Hitting a man in the groin is an excruciating, if not fatal occurrence. The blow, in every case, causes him to bend forward at the waist in direct proportion to the power and velocity in the blow. If a second blow were directed at the throat in a sequential fashion (right after the blow to the groin), its power is automatically doubled, as the victim is moving forward and into the blow. Without any additional effort this baseball-and-bat effect has at least doubled the effective force of the blow. Thus a fighter does not necessarily have to possess "crushing" power to attain crushing results. This example can be likened to the nuclear arms race and disarmament talks currently in political focus. It centers around the effective destruction of the opponent. If you can deliver all destructive force, why is there a need to do more? Technically there isn't, but we begin to get caught up in a tit-for-tat mentality that is not only counterproductive, but also unhealthy.

That same mentality has been seeping into the world of martial arts with alarming regularity. In many cases training has become the competition itself, the "baddest" being the one who trains more often, harder, or with greater frequency. The combative craft has become mired in commercial fads, dangerous to the practitioner rather than the opponent.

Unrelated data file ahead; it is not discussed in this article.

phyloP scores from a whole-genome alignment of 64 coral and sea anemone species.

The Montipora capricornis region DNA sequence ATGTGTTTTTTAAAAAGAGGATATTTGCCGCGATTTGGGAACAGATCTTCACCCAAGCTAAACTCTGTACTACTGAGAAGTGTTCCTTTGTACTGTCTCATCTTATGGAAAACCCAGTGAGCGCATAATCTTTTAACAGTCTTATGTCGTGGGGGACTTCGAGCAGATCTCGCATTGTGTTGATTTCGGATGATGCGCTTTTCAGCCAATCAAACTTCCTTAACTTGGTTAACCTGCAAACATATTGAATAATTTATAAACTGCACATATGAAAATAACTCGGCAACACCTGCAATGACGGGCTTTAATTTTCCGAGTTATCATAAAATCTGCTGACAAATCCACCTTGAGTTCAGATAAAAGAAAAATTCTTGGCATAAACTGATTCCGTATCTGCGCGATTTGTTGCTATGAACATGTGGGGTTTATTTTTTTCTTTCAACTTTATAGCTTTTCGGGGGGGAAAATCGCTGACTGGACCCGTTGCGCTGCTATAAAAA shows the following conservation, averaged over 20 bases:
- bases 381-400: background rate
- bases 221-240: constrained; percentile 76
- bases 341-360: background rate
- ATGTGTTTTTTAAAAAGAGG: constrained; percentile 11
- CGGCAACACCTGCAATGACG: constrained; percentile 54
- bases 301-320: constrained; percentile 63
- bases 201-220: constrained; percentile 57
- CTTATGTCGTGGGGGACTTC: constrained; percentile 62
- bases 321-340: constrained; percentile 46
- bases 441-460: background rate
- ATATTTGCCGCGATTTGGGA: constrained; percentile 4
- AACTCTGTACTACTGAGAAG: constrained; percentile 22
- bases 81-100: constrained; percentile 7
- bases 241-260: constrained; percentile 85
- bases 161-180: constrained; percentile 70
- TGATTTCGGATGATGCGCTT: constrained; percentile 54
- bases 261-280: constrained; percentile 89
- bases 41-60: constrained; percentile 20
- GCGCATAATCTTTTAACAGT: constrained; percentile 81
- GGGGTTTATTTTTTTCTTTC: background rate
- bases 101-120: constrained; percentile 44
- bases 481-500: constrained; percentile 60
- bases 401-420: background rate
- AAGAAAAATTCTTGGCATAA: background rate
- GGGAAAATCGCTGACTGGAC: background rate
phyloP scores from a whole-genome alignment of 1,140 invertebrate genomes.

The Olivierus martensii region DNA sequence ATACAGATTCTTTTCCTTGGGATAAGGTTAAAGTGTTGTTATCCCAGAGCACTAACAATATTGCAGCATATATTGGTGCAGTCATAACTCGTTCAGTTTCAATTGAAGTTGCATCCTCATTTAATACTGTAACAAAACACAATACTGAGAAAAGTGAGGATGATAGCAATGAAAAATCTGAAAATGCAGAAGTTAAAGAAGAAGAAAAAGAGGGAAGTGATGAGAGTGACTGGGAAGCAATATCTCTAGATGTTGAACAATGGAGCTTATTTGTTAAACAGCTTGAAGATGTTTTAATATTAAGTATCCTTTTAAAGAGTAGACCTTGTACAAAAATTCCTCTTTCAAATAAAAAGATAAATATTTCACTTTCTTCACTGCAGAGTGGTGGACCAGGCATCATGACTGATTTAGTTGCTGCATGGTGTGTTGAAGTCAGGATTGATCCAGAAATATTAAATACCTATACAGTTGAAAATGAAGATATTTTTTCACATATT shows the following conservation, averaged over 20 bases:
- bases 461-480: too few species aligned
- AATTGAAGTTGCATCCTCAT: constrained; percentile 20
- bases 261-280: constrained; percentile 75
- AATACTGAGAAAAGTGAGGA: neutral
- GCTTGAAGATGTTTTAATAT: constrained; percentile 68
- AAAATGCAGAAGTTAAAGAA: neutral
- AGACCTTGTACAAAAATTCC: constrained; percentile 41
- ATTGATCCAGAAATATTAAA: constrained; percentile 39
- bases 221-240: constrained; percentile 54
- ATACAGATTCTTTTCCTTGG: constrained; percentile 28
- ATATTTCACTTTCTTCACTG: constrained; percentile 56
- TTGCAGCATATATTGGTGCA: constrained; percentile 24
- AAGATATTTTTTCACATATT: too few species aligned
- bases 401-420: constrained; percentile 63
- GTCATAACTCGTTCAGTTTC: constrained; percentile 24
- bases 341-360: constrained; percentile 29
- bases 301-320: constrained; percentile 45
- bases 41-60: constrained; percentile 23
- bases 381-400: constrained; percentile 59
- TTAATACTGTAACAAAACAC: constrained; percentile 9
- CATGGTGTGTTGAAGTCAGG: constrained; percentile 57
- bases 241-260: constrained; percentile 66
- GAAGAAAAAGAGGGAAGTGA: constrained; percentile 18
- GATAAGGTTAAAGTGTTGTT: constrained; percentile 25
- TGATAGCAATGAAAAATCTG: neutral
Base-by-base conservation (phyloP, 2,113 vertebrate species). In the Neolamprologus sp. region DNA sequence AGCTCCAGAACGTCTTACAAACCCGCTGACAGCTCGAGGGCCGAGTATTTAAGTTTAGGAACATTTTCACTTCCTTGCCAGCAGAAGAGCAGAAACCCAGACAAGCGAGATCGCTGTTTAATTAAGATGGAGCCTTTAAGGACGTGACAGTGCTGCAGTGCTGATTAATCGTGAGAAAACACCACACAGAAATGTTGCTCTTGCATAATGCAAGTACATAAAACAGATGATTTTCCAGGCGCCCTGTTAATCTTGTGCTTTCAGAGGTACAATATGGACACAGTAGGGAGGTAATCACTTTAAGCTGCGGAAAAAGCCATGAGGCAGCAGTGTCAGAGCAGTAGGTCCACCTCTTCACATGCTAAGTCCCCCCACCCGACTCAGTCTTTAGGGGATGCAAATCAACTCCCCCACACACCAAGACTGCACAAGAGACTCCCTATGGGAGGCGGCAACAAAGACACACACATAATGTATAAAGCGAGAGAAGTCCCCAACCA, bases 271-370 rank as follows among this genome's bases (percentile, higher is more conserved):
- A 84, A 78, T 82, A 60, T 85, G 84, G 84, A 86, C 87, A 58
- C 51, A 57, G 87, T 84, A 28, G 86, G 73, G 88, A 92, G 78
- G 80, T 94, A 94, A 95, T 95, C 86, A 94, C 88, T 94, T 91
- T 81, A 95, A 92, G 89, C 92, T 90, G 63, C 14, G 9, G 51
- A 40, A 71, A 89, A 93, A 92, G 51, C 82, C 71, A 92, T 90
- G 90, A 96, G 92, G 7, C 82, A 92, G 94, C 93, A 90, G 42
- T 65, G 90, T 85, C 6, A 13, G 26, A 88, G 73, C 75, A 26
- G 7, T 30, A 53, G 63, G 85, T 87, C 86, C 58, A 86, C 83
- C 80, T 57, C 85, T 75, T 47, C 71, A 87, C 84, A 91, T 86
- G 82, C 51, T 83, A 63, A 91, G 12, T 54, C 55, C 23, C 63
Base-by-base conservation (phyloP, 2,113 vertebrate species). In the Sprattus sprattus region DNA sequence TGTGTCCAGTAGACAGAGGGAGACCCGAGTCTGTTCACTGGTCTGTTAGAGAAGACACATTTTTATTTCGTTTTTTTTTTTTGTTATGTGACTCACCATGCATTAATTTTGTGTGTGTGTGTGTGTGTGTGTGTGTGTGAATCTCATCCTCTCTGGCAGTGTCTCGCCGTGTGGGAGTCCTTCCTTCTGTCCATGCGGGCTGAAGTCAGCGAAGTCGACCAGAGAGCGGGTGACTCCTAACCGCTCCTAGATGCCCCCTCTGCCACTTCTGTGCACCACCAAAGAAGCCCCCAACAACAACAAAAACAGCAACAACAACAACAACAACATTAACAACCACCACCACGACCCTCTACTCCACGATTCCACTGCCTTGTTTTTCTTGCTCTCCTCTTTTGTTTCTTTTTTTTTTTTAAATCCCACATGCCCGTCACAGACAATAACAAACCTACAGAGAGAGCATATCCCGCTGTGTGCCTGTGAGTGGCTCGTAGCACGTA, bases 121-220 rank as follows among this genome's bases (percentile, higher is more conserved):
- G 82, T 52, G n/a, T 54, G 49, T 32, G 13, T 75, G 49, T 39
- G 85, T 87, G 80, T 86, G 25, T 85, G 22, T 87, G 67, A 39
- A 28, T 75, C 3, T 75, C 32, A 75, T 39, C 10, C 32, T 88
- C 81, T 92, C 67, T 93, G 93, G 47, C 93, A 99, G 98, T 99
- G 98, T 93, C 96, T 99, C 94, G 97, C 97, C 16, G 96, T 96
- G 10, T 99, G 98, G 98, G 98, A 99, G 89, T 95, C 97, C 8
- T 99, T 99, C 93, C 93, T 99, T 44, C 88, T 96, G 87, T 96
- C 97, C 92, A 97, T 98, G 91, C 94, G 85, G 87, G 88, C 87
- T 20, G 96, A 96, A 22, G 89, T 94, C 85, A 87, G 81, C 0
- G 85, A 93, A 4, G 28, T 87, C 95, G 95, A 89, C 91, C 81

The blows described in this text can easily be made fatal, but their killing power is neither based on speed and strength nor upon intricate theatrical movements; rather it is on directing a precise attack. While we have touched upon a few areas of the body, there are many more that interrupt or impair the functioning of the nervous, muscular, circulatory, respiratory, skeletal, or energy systems. Ancient warriors, always cognizant that their lives were on the line, stuck with methods that would immediately and permanently stop an attacker so there would be no second chance. In the equation of combative victory, they learned that to throw a hard punch was good, but throwing it precisely was better.

Footnote: Dean Murray was the Master of Ceremonies (MC) at the 1985 San Soo Exposition in Fullerton, California. Dean Murray was also a student of Master Chuck Cory.
Hit First...Hit Hard...Hit Often...and Finish Him Off!